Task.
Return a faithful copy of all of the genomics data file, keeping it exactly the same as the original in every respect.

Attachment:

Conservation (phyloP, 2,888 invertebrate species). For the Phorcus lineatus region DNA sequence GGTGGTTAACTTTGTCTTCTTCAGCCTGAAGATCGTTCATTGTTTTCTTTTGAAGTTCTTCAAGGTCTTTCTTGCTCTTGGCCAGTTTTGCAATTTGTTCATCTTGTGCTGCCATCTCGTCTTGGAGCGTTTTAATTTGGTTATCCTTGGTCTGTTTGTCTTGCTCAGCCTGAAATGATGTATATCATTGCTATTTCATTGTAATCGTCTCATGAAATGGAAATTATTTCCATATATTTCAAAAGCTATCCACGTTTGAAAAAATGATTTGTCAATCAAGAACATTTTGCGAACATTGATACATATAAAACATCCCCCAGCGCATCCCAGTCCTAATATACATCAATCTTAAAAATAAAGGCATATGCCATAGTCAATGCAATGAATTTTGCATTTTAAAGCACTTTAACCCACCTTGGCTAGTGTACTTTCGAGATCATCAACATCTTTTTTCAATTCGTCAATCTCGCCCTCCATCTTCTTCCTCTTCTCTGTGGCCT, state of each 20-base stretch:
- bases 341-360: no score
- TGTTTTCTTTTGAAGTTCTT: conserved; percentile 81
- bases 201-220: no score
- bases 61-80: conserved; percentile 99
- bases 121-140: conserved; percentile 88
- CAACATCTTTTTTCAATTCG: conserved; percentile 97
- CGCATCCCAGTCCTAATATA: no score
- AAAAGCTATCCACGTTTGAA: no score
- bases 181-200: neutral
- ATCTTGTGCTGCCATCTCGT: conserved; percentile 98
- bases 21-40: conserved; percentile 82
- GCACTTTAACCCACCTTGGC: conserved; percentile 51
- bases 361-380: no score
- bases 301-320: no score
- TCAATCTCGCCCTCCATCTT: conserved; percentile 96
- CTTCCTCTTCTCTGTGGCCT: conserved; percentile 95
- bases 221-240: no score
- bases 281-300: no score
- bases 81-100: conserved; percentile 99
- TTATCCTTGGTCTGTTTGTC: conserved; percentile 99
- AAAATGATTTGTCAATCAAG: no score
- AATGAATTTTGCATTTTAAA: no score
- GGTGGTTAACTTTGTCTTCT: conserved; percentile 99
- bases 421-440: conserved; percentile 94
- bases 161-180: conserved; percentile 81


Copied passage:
Conservation (phyloP, 2,888 invertebrate species). For the Phorcus lineatus region DNA sequence GGTGGTTAACTTTGTCTTCTTCAGCCTGAAGATCGTTCATTGTTTTCTTTTGAAGTTCTTCAAGGTCTTTCTTGCTCTTGGCCAGTTTTGCAATTTGTTCATCTTGTGCTGCCATCTCGTCTTGGAGCGTTTTAATTTGGTTATCCTTGGTCTGTTTGTCTTGCTCAGCCTGAAATGATGTATATCATTGCTATTTCATTGTAATCGTCTCATGAAATGGAAATTATTTCCATATATTTCAAAAGCTATCCACGTTTGAAAAAATGATTTGTCAATCAAGAACATTTTGCGAACATTGATACATATAAAACATCCCCCAGCGCATCCCAGTCCTAATATACATCAATCTTAAAAATAAAGGCATATGCCATAGTCAATGCAATGAATTTTGCATTTTAAAGCACTTTAACCCACCTTGGCTAGTGTACTTTCGAGATCATCAACATCTTTTTTCAATTCGTCAATCTCGCCCTCCATCTTCTTCCTCTTCTCTGTGGCCT, state of each 20-base stretch:
- bases 341-360: no score
- TGTTTTCTTTTGAAGTTCTT: conserved; percentile 81
- bases 201-220: no score
- bases 61-80: conserved; percentile 99
- bases 121-140: conserved; percentile 88
- CAACATCTTTTTTCAATTCG: conserved; percentile 97
- CGCATCCCAGTCCTAATATA: no score
- AAAAGCTATCCACGTTTGAA: no score
- bases 181-200: neutral
- ATCTTGTGCTGCCATCTCGT: conserved; percentile 98
- bases 21-40: conserved; percentile 82
- GCACTTTAACCCACCTTGGC: conserved; percentile 51
- bases 361-380: no score
- bases 301-320: no score
- TCAATCTCGCCCTCCATCTT: conserved; percentile 96
- CTTCCTCTTCTCTGTGGCCT: conserved; percentile 95
- bases 221-240: no score
- bases 281-300: no score
- bases 81-100: conserved; percentile 99
- TTATCCTTGGTCTGTTTGTC: conserved; percentile 99
- AAAATGATTTGTCAATCAAG: no score
- AATGAATTTTGCATTTTAAA: no score
- GGTGGTTAACTTTGTCTTCT: conserved; percentile 99
- bases 421-440: conserved; percentile 94
- bases 161-180: conserved; percentile 81